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PART 5: What is Collingwood town council's enduring legacy?

Councillors mentioned the judicial inquiry, the Official Plan and the pandemic itself as some of the major items they think will stand out in the minds of residents after this term is over
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Collingwood council voted unanimously in favour of Mayor Brian Saunderson's motion to start a regional forum with mayors and CAOs from surrounding municipalities in January 2021.

Collingwood's Town Council, elected in 2018, is entering the final year of its four-year mandate. The next municipal election, slated for Oct. 24, 2022, is less than one year away.

With that in mind, we canvassed Mayor Brian Saunderson, Deputy Mayor Keith Hull and all seven city councillors to answer six key questions heading into the home stretch of their tenure.

They were given a limit of 150-words per response. Their responses are published verbatim.

Coun. Steve Berman, Coun. Bob Madigan and Mayor Brian Saunderson declined to participate.

Click here to read their answers to our first question. Click here to read their answers to our second question, here for answers to the third question and here for answers to our fourth question.

What do you feel will be this term of council's most enduring legacy?

Deputy Mayor Keith Hull

“There will always be an asterisk beside this term for all councils province-wide as a result of the global pandemic. Some will question what we did (if anything at all), others will question the decisions we made or enforced as mandated by the province or local health unit. But I hope and believe that this council’s legacy will be one that is viewed as economically responsible, a completed Official Plan that protects what we cherish and clearly establishes the rules of the game for all players moving forward and established blueprints and frameworks for both the Terminals and how we can collectively tackle the town’s housing crisis. Years from now, a future mayor will cut a ribbon at a revitalized Terminal property. Which shape that takes is yet-to-be-determined. However, I will take pride and hope this council’s legacy will be that we built the foundation.”

Coun. Tina Comi

“A legacy is something that belongs to those that dare greatly. For enduring legacy I do not look to this council, I look to our community. I see a polio survivor on a scooter with a ‘save the terminals’ poster on the back. I see ‘Mr. Trails’ rolling up his sleeves when he wants something fixed. I see those that say ‘show me the receipts’ when it comes to municipal spending. I see a brave mom who put a petition together and changed our bylaw on hate symbols and got it all the way to the federal government. Our community is filled with enduring legacies and I’m humbled to serve them.”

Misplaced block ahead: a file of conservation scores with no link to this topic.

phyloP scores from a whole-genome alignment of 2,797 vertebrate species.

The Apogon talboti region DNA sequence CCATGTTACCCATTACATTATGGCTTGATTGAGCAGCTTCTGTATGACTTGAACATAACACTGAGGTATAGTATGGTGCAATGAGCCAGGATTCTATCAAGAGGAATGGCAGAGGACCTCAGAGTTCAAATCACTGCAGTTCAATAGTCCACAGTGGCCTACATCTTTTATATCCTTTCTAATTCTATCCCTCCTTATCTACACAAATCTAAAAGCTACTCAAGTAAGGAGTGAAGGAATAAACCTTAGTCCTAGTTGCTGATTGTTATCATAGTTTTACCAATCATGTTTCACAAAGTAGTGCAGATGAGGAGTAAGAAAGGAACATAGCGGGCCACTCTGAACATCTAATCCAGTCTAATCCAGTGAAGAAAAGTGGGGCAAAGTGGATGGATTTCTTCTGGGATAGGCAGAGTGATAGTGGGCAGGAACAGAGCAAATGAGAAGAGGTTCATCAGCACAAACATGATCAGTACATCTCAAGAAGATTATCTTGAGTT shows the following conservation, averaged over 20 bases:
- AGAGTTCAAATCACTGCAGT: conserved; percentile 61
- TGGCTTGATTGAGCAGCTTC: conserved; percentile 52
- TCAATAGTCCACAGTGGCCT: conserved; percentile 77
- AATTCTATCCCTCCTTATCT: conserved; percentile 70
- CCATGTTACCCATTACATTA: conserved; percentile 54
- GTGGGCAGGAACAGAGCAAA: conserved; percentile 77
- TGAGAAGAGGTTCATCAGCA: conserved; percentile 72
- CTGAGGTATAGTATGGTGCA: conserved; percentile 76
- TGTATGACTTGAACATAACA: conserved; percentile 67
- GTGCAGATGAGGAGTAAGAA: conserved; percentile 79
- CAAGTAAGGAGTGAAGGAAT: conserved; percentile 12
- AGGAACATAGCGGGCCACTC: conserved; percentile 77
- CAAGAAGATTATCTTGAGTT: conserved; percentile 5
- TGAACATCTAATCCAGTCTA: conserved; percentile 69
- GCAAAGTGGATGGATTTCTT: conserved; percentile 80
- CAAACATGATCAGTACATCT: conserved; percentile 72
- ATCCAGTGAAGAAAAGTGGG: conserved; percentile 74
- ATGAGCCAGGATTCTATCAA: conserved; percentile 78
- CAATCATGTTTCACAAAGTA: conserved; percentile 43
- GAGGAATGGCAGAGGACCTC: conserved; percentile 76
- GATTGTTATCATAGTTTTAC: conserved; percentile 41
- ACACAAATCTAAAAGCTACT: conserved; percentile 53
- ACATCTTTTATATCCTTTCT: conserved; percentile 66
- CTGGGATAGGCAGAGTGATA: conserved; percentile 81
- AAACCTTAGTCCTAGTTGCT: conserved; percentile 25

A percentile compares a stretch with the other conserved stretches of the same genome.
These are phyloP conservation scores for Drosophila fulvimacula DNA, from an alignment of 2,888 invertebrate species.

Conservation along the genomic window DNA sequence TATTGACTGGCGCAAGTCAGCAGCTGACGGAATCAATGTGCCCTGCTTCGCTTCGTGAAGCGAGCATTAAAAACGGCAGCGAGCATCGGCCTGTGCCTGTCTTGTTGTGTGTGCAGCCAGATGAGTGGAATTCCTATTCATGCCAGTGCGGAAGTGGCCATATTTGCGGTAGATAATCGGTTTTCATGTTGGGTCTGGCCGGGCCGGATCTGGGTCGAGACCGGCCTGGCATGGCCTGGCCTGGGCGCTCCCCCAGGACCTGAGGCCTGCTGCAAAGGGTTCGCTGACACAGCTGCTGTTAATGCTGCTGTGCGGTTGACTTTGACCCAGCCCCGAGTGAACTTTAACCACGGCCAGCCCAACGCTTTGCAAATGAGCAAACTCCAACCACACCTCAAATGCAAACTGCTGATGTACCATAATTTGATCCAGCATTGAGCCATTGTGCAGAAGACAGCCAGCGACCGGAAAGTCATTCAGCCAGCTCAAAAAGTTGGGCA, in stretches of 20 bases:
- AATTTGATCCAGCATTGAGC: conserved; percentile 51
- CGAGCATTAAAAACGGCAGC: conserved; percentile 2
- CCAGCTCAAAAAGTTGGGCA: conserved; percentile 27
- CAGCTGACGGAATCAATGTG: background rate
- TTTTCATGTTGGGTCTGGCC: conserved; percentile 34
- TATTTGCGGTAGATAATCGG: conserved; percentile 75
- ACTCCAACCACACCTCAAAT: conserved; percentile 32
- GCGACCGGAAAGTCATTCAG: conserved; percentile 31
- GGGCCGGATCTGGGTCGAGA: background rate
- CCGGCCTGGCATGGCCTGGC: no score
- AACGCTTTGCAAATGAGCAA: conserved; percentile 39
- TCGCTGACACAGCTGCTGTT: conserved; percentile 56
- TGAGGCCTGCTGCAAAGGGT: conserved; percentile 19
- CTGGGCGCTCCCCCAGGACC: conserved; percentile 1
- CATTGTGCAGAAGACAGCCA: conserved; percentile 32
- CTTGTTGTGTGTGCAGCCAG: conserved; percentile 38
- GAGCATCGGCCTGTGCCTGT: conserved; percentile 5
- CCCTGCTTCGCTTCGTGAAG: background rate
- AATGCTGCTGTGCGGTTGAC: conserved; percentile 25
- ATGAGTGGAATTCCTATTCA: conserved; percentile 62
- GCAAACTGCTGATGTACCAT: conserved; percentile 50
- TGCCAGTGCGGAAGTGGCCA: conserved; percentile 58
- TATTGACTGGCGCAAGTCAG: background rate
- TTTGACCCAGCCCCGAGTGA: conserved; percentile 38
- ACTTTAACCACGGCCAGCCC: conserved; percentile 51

Coun. Deb Doherty

“As a corollary to Question 2, it will be the new Official Plan. There have been other issues that have captured the attention and sometimes the consternation of residents, but the Official Plan will serve us well in a tangible way for the next five to 10 years, when other matters will have faded in importance or relevance.”

Coun. Yvonne Hamlin

“Getting a new planning framework in place to guide growth in our community. I spoke of this frequently during the last election, and happily, the first draft of a new Official Plan will be released soon.

This will allow us to consider important values in assessing growth – walkability, quality urban design, green space, high-quality public realm spaces, growing the tree canopy, green technology in building design and construction, compatibility with, and respect for, existing homes. And technical things like maximizing the use of infrastructure to ensure we do not waste taxpayer money extending services to areas where growth should not be encouraged.

We will also hopefully embrace policies to encourage the building of affordable and attainable housing for those working in our town. I have been working hard on this issue as part of the Affordable Housing Task Force and our report with recommendations will be released shortly.”

Coun. Kathy Jeffery

Did not submit a response to this question

Coun. Mariane McLeod

“That’s not up to me to decide and it’s too early to say. We may have made decisions with unintended consequences that we cannot fathom yet. We’re certainly dealing with the unintended consequences of previous councils’ decisions. What would be an excellent legacy is implementing the recommendations about accountability and open decision-making from the Judicial Inquiry and working with the province so other municipalities don’t find themselves in the same dire straits. Another excellent legacy would be preventing unreasonable tax increases and providing a safe and livable place for all sorts of people.”